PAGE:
Whether they are within the church or outside it, people who are critical of trying to convert others don’t really have a problem with those like me who go to people of other religions with the message of Jesus; they have a problem with Jesus Himself. He was the one who commanded His followers, “Go into all the world and preach the gospel to every creature” (Mark 16:15). “Every creature” includes the Hindu, the Buddhist, the Muslim, the Jew, the Christian, the tribal worshiper, and people of every other religion and spiritual practice on earth.

The church of Jesus Christ has been a converting church since the beginning. On the Day of Pentecost, God worked a miracle so that “Parthians and Medes and Elamites, those dwelling in Mesopotamia, Judea and Cappadocia, Pontus and Asia, Phrygia and Pamphylia, Egypt and the parts of Libya adjoining Cyrene, visitors from Rome, both Jews and proselytes, Cretans and Arabs” could hear the followers of Jesus speaking the wonderful works of God and praising God (Acts 2:9-11).

Three thousand people were converted, became followers of Jesus, and were baptized that day.

Early believers took the message about Jesus all over the Roman Empire to Jews in the synagogue and pagans in the marketplace. They were so powerful in the Holy Spirit that they shared Jesus in all the known world of the Roman Empire and beyond. As Paul testified, “I thank my God through Jesus Christ for you all, that your faith is spoken of throughout the whole world” (Romans 1:8; see also Colossians 1:4-5).

This explosion of witness and energy took place in the early decades and centuries of the church. Historians tell us that, within one hundred years of Jesus’ death, churches flourished in nearly all the Roman provinces and even as far away as India.

We are all beneficiaries of proselytism for Christ. Indeed, every one of us has roots in some place where people were once converted to the faith of Jesus. For example, my wife, Denise, is from England, a land where the people followed the Druid religion before becoming Christians. Many of the Muslim lands, where people are now persecuted for proselytizing for Christ, were once nations where the majority of people were followers of Jesus.

Truth, by its very nature, is exclusive. Certainly we must defend the right of others to choose their religion— freedom of conscience is a fundamental human right. And we should always show respect for, and never criticize, other religions, even when we see aspects of them that trouble us. We don’t want to be negative; we want to be positive. We aren’t even really trying to persuade anyone to accept a new religion—we are introducing them to a person: Jesus Christ. Let Him change the way they believe, act, and worship.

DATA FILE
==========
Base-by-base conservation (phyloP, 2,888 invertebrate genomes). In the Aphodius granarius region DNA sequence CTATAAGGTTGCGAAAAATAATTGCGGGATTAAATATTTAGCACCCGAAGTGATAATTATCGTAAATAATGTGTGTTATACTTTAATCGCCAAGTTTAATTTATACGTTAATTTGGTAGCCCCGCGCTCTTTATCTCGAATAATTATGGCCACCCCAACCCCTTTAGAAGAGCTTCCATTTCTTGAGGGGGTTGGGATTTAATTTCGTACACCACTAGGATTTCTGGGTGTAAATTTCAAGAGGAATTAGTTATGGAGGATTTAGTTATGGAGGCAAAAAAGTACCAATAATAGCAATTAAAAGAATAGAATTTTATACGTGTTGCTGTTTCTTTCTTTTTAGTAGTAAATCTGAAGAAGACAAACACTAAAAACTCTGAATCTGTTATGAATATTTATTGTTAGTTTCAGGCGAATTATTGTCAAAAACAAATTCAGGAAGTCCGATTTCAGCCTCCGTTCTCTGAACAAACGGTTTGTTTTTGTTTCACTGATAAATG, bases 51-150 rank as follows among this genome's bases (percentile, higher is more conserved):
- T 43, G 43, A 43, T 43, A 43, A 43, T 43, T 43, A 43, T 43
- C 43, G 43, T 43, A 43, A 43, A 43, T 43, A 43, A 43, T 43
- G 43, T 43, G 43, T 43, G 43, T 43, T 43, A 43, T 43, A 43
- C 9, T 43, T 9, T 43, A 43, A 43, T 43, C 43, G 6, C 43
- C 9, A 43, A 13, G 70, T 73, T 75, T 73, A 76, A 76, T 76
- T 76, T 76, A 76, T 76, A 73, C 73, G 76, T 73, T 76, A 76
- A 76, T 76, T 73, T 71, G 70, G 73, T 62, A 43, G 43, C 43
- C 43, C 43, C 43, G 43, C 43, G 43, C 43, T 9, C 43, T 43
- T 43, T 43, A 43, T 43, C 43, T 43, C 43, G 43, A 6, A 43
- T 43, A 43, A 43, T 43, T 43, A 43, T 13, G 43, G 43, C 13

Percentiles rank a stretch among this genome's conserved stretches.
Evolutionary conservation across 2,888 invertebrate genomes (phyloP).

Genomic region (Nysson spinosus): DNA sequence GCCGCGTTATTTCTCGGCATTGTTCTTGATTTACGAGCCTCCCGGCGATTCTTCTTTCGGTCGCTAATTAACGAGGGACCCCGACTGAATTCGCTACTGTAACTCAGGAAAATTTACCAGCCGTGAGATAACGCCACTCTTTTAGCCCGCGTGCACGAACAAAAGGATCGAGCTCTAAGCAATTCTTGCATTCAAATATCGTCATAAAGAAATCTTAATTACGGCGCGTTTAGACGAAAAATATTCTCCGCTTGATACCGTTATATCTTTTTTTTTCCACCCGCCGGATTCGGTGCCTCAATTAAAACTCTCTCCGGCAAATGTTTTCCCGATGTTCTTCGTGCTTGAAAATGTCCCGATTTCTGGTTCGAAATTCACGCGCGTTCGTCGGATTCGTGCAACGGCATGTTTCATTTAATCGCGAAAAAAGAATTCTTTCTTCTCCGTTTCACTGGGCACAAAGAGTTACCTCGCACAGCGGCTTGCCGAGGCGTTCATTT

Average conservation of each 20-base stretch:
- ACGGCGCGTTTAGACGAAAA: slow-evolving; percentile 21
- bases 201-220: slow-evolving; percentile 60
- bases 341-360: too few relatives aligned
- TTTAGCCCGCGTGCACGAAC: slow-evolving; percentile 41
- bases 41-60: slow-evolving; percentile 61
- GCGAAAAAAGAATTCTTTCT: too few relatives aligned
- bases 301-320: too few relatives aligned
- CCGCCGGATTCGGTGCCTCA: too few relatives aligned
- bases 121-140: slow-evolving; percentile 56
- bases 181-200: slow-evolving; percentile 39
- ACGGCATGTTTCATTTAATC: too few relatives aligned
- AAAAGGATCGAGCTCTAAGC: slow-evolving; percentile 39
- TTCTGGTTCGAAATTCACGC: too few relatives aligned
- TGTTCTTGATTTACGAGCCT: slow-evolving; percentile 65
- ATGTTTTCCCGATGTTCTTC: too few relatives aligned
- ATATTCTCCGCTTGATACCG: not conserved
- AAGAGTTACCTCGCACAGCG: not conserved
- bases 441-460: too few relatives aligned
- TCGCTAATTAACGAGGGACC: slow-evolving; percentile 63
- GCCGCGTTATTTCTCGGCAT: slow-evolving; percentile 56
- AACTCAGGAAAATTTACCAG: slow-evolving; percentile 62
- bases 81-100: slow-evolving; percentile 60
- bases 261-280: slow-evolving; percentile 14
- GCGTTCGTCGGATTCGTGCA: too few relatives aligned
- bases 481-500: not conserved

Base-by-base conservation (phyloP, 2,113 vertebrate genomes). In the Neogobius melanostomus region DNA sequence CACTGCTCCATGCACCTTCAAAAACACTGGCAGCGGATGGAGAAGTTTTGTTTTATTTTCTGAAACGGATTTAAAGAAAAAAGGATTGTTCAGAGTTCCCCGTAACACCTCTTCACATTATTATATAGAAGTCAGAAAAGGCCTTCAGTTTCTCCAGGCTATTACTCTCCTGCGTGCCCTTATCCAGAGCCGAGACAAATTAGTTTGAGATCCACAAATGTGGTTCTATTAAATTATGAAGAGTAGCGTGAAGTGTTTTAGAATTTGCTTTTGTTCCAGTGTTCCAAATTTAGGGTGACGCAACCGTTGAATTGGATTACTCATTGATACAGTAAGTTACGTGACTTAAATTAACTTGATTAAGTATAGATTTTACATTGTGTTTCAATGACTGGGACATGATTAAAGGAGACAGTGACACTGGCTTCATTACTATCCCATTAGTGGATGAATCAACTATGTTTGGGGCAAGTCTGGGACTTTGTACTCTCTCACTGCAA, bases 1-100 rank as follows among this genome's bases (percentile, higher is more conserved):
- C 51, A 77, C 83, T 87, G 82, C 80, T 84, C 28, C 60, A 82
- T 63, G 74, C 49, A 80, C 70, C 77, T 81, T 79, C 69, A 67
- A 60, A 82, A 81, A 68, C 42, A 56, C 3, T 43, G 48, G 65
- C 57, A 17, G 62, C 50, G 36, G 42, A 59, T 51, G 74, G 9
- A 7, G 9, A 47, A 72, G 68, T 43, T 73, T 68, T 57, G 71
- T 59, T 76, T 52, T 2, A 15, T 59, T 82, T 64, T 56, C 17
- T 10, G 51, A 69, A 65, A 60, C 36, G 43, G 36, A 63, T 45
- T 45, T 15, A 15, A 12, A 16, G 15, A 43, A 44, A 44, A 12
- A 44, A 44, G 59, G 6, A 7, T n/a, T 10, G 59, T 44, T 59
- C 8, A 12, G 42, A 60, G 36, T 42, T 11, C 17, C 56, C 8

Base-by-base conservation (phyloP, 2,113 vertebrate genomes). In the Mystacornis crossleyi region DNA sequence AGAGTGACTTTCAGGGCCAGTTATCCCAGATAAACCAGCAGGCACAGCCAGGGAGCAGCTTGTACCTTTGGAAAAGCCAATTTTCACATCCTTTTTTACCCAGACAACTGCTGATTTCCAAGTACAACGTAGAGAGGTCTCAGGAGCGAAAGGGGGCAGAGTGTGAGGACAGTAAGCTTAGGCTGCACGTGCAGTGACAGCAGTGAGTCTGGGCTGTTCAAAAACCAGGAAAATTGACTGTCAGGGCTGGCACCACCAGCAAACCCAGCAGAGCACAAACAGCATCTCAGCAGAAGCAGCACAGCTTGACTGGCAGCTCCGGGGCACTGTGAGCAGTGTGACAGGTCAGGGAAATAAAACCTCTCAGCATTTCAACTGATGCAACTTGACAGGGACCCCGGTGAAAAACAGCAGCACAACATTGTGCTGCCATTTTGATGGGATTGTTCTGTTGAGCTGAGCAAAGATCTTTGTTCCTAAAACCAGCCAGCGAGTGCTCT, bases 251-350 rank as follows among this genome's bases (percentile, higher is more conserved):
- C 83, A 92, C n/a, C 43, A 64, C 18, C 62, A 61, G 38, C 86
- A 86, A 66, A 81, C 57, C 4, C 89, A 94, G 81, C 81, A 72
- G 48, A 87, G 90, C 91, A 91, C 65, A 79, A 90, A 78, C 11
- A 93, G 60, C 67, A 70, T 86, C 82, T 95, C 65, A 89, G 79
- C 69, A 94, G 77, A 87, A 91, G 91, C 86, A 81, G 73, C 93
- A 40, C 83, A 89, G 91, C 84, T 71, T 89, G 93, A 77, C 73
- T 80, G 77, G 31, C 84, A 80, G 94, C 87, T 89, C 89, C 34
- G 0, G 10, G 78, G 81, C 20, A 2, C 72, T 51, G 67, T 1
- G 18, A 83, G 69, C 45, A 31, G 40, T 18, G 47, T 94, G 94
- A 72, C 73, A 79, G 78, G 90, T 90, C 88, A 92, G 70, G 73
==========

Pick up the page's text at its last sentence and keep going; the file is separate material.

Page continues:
“There is one God and one Mediator between God and men, the Man Christ Jesus, who gave Himself a ransom for all” (1 Timothy 2:5-6). Only one Mediator for all, that’s what Jesus is. And that’s why we need to tell everyone about Him. God has planted a yearning for Him in every human heart; we are just helping them to satisfy that yearning properly.

The Bible teaches that God first loved us and reached out to us. We are not saved by our own works of righteousness but by the grace of God (Ephesians 2:8-9). Thus it is not our own effort that gains our acceptance but the effort of God in doing what it takes to save us through His Son. We need only to repent and receive Him as Savior and Lord. I make this point because it means we don’t have to debate people about their religious views; we only have to share Jesus with them. As we do that, the Holy Spirit will draw them to God.

My fellow follower of Jesus, it is time we not be intimidated by the opinions of critics but instead be filled with the love of God so that we may speak of Jesus and His wonderful life and message. We are bearers of good news!

How beautiful upon the mountains are the feet of him who brings good news, who proclaims peace, who brings glad tidings of good things, who proclaims salvation. (Isaiah 52:7)

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Questions to Consider
• In your own words, what is unique about following
Jesus?
• Among your friends and acquaintances, which
of them are following another religion? How can
you share Jesus with them effectively?